Rescue workers were burrowing through debris clogging a Mexican coal mine early today, a desperate effort to free 65 miners who had been trapped for more than a day by a gas explosion.
The miners were carrying only six hours of oxygen with them when the explosion occurred early yesterday, and officials said it was unclear if they had access to fresh air.
Rescue teams had failed to make any contact with those trapped at the mine near the town of San Juan de Sabinas, 85 miles south-west of Eagle Pass, Texas.
Several other workers who were near the mine’s entrance at the time of the explosion were treated for broken bones and burns.
Rescue teams worked round-the-clock as family members waited for news, huddled near bonfires and wrapped in blankets to protect against the bitter cold. Officials had promised a pre-dawn briefing, but they had yet to appear and were not letting anyone in the security zone.
Sergio Robles, director of Coahuila state’s emergency services, said the miners were carrying six hours of oxygen with them and were located up to three miles from the mine’s entrance.
He said rescue officials had advanced up to 300 yards into the mine after working nearly 20 hours. It was unclear when they would reach the miners. The explosion occurred around 2.30am local time (8.30am Irish time) yesterday.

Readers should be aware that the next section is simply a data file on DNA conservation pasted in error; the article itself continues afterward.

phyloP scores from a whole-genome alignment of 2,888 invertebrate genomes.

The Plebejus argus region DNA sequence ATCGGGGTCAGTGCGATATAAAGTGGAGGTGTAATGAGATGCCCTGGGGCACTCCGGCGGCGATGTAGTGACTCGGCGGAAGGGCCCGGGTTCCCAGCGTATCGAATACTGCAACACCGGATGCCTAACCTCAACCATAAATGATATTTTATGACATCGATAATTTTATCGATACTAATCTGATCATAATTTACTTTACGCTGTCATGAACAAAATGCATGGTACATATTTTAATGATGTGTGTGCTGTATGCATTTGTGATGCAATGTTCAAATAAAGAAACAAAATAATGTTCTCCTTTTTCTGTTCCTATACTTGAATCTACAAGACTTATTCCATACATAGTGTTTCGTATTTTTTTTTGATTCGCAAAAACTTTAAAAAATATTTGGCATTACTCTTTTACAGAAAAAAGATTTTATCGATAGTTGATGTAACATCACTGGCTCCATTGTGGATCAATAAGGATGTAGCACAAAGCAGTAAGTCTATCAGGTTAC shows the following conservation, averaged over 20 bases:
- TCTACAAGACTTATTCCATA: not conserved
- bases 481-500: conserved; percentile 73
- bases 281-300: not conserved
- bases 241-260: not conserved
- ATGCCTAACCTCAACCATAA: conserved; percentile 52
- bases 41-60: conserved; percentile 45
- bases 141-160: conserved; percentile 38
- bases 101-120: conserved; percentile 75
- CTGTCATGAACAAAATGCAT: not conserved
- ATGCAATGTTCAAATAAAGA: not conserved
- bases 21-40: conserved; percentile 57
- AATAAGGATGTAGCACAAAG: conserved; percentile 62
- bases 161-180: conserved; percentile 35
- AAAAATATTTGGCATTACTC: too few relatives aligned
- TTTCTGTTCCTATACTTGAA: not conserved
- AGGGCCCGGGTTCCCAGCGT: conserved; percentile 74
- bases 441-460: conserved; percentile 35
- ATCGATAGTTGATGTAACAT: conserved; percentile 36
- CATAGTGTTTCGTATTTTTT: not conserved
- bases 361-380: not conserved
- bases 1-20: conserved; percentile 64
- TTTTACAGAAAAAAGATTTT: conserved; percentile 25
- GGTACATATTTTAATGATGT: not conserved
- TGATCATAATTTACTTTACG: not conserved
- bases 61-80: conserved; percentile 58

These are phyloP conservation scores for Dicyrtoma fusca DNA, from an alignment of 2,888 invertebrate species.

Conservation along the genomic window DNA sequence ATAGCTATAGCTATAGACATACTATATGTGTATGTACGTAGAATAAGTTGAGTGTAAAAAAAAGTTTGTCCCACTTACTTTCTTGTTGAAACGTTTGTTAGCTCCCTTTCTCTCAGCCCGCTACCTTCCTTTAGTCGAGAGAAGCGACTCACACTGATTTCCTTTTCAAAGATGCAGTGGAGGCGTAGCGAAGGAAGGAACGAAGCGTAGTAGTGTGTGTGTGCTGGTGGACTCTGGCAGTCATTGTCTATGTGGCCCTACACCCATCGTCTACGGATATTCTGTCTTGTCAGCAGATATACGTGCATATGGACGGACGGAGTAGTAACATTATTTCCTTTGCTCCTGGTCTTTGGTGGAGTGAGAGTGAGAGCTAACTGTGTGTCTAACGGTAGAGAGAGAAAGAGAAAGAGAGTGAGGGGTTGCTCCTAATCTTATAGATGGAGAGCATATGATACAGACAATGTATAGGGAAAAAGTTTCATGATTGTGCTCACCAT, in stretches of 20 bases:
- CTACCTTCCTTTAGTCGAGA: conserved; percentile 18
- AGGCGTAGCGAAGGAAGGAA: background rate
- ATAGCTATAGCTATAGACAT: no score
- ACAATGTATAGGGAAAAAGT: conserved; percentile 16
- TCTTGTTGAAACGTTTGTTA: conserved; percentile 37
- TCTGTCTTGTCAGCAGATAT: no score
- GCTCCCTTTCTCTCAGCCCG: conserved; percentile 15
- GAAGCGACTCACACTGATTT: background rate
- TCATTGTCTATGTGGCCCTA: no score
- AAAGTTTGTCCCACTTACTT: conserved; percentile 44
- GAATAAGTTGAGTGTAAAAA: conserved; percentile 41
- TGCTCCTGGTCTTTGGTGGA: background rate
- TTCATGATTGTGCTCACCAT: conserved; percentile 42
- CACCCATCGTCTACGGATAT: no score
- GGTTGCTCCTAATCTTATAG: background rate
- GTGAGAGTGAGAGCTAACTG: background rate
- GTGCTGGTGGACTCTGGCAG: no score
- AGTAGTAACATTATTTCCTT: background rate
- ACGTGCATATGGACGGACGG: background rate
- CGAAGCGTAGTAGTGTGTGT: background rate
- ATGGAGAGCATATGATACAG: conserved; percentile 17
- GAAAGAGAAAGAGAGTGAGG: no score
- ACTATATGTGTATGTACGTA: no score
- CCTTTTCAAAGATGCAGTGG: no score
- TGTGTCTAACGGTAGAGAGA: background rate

Rescue efforts were slowed by the presence of toxic gases, including carbon monoxide, Robles said. When asked if officials believed the miners survived the explosion, Robles said: “It would be difficult because of the presence of gas. But we are holding out hope of finding someone alive.”
Juan Rebolledo, vice president of international affairs for mining giant Grupo Mexico, which owns the mine, said oxygen tanks were scattered throughout the site, but it was impossible to know if the trapped miners had access to any of them.
Coahuila Gov. Humberto Moreira Valdes, who was at the site overseeing the rescue operation, told Televisa network that the mine’s ventilation system was still working.
Rebolledo said several rescue teams were taking turns carefully removing debris that had clogged the steep shaft.
“It’s slow work because of the quantity of debris,” he said.
Officials had cordoned off the area, and worried family members waited outside the security zone for information.
As well as mining coal, Grupo Mexico is the world’s third-largest copper producer, with operations in Mexico, Peru and the United States.
There have been various fatal mining accidents in Coahuila. The worst was in 1969 when more than 153 miners were killed in a pit at the village of Barroteran. In 2001, another 12 people died in an accident at a mine near Barroteran.
Last month, 14 miners died in two separate accidents at mines in West Virginia, in the United States. Two men died in a fire January 21 at a mine in Melville, nearly three weeks after 12 men died after an explosion near Tallmansville.
In Canada last month, 72 potash miners walked away from an underground fire and toxic smoke after being locked down overnight in airtight chambers packed with enough oxygen, food and water for several days.